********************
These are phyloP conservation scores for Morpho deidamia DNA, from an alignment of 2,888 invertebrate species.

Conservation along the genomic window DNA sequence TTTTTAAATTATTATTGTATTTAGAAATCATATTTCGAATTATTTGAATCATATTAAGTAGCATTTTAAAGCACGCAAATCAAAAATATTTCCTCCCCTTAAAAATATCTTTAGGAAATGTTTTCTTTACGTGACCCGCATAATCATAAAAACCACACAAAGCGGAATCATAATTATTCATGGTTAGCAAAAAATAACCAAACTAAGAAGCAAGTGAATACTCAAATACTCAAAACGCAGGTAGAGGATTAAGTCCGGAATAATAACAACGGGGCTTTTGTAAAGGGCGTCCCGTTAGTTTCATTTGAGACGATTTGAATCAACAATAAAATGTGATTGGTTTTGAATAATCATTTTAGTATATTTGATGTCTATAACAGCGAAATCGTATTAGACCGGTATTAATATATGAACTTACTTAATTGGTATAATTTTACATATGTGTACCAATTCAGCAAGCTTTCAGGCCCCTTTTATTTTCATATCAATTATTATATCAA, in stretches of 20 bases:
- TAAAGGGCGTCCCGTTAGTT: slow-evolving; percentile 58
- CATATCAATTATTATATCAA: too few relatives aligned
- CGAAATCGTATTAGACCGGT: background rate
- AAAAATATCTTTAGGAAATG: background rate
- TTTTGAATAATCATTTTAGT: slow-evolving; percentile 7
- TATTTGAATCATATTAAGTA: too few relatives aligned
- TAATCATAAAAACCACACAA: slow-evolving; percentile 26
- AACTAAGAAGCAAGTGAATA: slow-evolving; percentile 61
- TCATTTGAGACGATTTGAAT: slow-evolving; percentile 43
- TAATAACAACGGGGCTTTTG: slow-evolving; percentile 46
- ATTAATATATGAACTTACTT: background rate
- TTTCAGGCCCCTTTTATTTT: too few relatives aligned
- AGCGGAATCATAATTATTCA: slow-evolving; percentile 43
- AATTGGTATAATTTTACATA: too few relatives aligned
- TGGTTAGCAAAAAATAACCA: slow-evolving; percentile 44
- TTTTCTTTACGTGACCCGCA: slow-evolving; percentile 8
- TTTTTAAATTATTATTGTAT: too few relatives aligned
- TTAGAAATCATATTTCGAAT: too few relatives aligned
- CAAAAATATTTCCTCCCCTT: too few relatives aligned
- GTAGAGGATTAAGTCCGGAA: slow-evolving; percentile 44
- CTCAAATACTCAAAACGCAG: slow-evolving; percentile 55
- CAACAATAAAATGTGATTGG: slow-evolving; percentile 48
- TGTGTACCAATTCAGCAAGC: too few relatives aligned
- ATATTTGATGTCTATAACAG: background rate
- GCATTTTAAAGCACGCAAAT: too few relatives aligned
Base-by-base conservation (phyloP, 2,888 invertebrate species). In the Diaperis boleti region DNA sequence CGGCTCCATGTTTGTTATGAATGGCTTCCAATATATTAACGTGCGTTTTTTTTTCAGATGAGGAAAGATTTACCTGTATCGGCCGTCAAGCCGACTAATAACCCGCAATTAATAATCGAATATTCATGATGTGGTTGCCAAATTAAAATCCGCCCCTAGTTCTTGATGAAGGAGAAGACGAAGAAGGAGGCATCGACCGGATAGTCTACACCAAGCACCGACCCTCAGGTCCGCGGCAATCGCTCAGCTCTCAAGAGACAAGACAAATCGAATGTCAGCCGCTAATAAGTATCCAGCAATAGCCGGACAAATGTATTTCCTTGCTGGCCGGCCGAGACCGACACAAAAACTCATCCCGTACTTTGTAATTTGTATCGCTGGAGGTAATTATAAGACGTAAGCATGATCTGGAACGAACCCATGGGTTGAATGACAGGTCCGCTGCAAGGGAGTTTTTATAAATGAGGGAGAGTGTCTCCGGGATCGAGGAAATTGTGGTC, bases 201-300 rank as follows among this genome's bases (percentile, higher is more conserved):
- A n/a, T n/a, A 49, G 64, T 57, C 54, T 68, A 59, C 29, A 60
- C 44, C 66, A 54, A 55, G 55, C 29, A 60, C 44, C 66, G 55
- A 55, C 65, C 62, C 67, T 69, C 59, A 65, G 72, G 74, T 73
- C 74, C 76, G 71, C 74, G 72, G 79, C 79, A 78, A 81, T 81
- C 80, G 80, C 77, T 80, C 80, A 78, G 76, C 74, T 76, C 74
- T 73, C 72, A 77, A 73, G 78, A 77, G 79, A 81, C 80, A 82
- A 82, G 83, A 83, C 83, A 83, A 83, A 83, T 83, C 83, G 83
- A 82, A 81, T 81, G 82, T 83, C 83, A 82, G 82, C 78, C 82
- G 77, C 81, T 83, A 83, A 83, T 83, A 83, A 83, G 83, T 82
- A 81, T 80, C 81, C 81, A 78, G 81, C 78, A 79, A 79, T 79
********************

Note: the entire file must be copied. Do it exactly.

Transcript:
These are phyloP conservation scores for Morpho deidamia DNA, from an alignment of 2,888 invertebrate species.

Conservation along the genomic window DNA sequence TTTTTAAATTATTATTGTATTTAGAAATCATATTTCGAATTATTTGAATCATATTAAGTAGCATTTTAAAGCACGCAAATCAAAAATATTTCCTCCCCTTAAAAATATCTTTAGGAAATGTTTTCTTTACGTGACCCGCATAATCATAAAAACCACACAAAGCGGAATCATAATTATTCATGGTTAGCAAAAAATAACCAAACTAAGAAGCAAGTGAATACTCAAATACTCAAAACGCAGGTAGAGGATTAAGTCCGGAATAATAACAACGGGGCTTTTGTAAAGGGCGTCCCGTTAGTTTCATTTGAGACGATTTGAATCAACAATAAAATGTGATTGGTTTTGAATAATCATTTTAGTATATTTGATGTCTATAACAGCGAAATCGTATTAGACCGGTATTAATATATGAACTTACTTAATTGGTATAATTTTACATATGTGTACCAATTCAGCAAGCTTTCAGGCCCCTTTTATTTTCATATCAATTATTATATCAA, in stretches of 20 bases:
- TAAAGGGCGTCCCGTTAGTT: slow-evolving; percentile 58
- CATATCAATTATTATATCAA: too few relatives aligned
- CGAAATCGTATTAGACCGGT: background rate
- AAAAATATCTTTAGGAAATG: background rate
- TTTTGAATAATCATTTTAGT: slow-evolving; percentile 7
- TATTTGAATCATATTAAGTA: too few relatives aligned
- TAATCATAAAAACCACACAA: slow-evolving; percentile 26
- AACTAAGAAGCAAGTGAATA: slow-evolving; percentile 61
- TCATTTGAGACGATTTGAAT: slow-evolving; percentile 43
- TAATAACAACGGGGCTTTTG: slow-evolving; percentile 46
- ATTAATATATGAACTTACTT: background rate
- TTTCAGGCCCCTTTTATTTT: too few relatives aligned
- AGCGGAATCATAATTATTCA: slow-evolving; percentile 43
- AATTGGTATAATTTTACATA: too few relatives aligned
- TGGTTAGCAAAAAATAACCA: slow-evolving; percentile 44
- TTTTCTTTACGTGACCCGCA: slow-evolving; percentile 8
- TTTTTAAATTATTATTGTAT: too few relatives aligned
- TTAGAAATCATATTTCGAAT: too few relatives aligned
- CAAAAATATTTCCTCCCCTT: too few relatives aligned
- GTAGAGGATTAAGTCCGGAA: slow-evolving; percentile 44
- CTCAAATACTCAAAACGCAG: slow-evolving; percentile 55
- CAACAATAAAATGTGATTGG: slow-evolving; percentile 48
- TGTGTACCAATTCAGCAAGC: too few relatives aligned
- ATATTTGATGTCTATAACAG: background rate
- GCATTTTAAAGCACGCAAAT: too few relatives aligned
Base-by-base conservation (phyloP, 2,888 invertebrate species). In the Diaperis boleti region DNA sequence CGGCTCCATGTTTGTTATGAATGGCTTCCAATATATTAACGTGCGTTTTTTTTTCAGATGAGGAAAGATTTACCTGTATCGGCCGTCAAGCCGACTAATAACCCGCAATTAATAATCGAATATTCATGATGTGGTTGCCAAATTAAAATCCGCCCCTAGTTCTTGATGAAGGAGAAGACGAAGAAGGAGGCATCGACCGGATAGTCTACACCAAGCACCGACCCTCAGGTCCGCGGCAATCGCTCAGCTCTCAAGAGACAAGACAAATCGAATGTCAGCCGCTAATAAGTATCCAGCAATAGCCGGACAAATGTATTTCCTTGCTGGCCGGCCGAGACCGACACAAAAACTCATCCCGTACTTTGTAATTTGTATCGCTGGAGGTAATTATAAGACGTAAGCATGATCTGGAACGAACCCATGGGTTGAATGACAGGTCCGCTGCAAGGGAGTTTTTATAAATGAGGGAGAGTGTCTCCGGGATCGAGGAAATTGTGGTC, bases 201-300 rank as follows among this genome's bases (percentile, higher is more conserved):
- A n/a, T n/a, A 49, G 64, T 57, C 54, T 68, A 59, C 29, A 60
- C 44, C 66, A 54, A 55, G 55, C 29, A 60, C 44, C 66, G 55
- A 55, C 65, C 62, C 67, T 69, C 59, A 65, G 72, G 74, T 73
- C 74, C 76, G 71, C 74, G 72, G 79, C 79, A 78, A 81, T 81
- C 80, G 80, C 77, T 80, C 80, A 78, G 76, C 74, T 76, C 74
- T 73, C 72, A 77, A 73, G 78, A 77, G 79, A 81, C 80, A 82
- A 82, G 83, A 83, C 83, A 83, A 83, A 83, T 83, C 83, G 83
- A 82, A 81, T 81, G 82, T 83, C 83, A 82, G 82, C 78, C 82
- G 77, C 81, T 83, A 83, A 83, T 83, A 83, A 83, G 83, T 82
- A 81, T 80, C 81, C 81, A 78, G 81, C 78, A 79, A 79, T 79